Current Reviews


Flash #213

Posted: Wednesday, September 1, 2004
By: Jason Cornwell

"Slow Motion"

Writer: Geoff Johns
Artists: Howard Porter (p), Livesay (i)

Publisher: D.C. Comics

As Wally finds himself the lead suspect in what the police believe is the attempted murder of Ashley Zolomon, we see his attention is pulled away by the new, improved Turtle who has gained the ability to leech the speed force from his surrounding areas, which effectively puts everything in extreme slow motion. After dispatching with the Turtle, Wally returns his attention to the case against him, and he makes a worrisome discovery.

I can already see Geoff Johns thinking process behind the big fight that this issue offers up as he takes a character who is arguably one of the dumbest ideas for a villain ever, and he works to make the Turtle into a creditable threat. Now to a certain extent he's successful as the Turtle gains the ability to draw all the speed force out of his surroundings, but to a certain extent this new ability makes him a villain that can only be used in this book. I also have to say I wasn't overly impressed by the way that the Turtle was defeated, as it struck me as a little convenient that the means that would be required to defeat him would be present right when the Flash needed them to be there. Still, he does deserve credit for making the effort to make the Turtle into a genuine villain rather than the "what the heck were the smoking when they came up with him" creation that he was before this issue. Far more engaging is the secondary plot that involves Wally being seen as the prime suspect in an attempted murder, and what makes this plot work is that we learn that this isn't a set-up, but rather Wally is in some ways guilty. Now this is probably simply a plot device to extract Wally from his day job as he comes to realize that he can't balance the responsibility of this job with his super-heroics, but right now it has my utmost attention. I do have to openly wonder about the fact that Wally could go right back to his job of repairing police cars, when he's suspected of tampering with them.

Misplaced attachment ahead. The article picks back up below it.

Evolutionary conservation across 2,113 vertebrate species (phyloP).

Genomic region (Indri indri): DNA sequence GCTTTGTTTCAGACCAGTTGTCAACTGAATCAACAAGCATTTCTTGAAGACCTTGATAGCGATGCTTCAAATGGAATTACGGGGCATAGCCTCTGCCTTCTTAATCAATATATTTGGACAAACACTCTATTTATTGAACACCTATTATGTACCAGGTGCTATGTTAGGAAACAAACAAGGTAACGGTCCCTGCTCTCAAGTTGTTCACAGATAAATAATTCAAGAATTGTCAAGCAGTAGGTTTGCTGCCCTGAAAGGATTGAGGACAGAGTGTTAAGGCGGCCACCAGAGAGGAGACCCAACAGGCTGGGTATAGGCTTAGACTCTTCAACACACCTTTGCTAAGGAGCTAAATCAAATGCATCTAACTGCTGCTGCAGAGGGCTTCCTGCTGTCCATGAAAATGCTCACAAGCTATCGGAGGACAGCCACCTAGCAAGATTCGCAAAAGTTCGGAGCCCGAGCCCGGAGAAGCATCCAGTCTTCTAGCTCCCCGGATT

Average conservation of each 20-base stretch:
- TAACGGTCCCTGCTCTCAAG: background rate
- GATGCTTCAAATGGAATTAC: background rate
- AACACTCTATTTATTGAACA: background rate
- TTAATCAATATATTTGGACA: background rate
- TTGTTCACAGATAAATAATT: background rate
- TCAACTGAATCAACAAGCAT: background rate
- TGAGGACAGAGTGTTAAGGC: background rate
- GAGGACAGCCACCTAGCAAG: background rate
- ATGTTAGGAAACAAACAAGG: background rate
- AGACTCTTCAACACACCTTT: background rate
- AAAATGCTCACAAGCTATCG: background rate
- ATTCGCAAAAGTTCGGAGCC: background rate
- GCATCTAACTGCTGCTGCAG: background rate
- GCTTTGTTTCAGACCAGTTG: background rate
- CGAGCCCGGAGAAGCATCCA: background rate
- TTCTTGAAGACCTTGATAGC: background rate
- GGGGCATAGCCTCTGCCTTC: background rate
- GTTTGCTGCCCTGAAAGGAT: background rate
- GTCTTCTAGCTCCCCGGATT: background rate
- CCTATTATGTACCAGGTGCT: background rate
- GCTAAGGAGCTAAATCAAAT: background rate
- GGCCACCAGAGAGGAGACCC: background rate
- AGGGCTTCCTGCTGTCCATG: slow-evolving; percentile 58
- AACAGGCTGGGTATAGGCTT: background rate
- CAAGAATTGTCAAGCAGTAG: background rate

Howard Porter has never been one of my favourite artists, and his work on this series hasn't exactly changed my opinion of his work, as to me it has a rough quality to it, and that there are many times when the art seems more concerned with delivering a powerful image instead of trying to tell the story. Still, I will concede the art does a pretty effective job of delivering the Turtle's new ability, as the slow motion effect is well presented, as are the scenes where the speed is momentarily restored. Now I'm not entirely sold on the Turtle's look as it's rather comical, but the art does manage to inject a nice sense of danger when the character is lingering seemingly lustfully over a young child. Ethan Van Sciver's cover image is also a pretty solid visual, even if it tells one nothing about the story inside.

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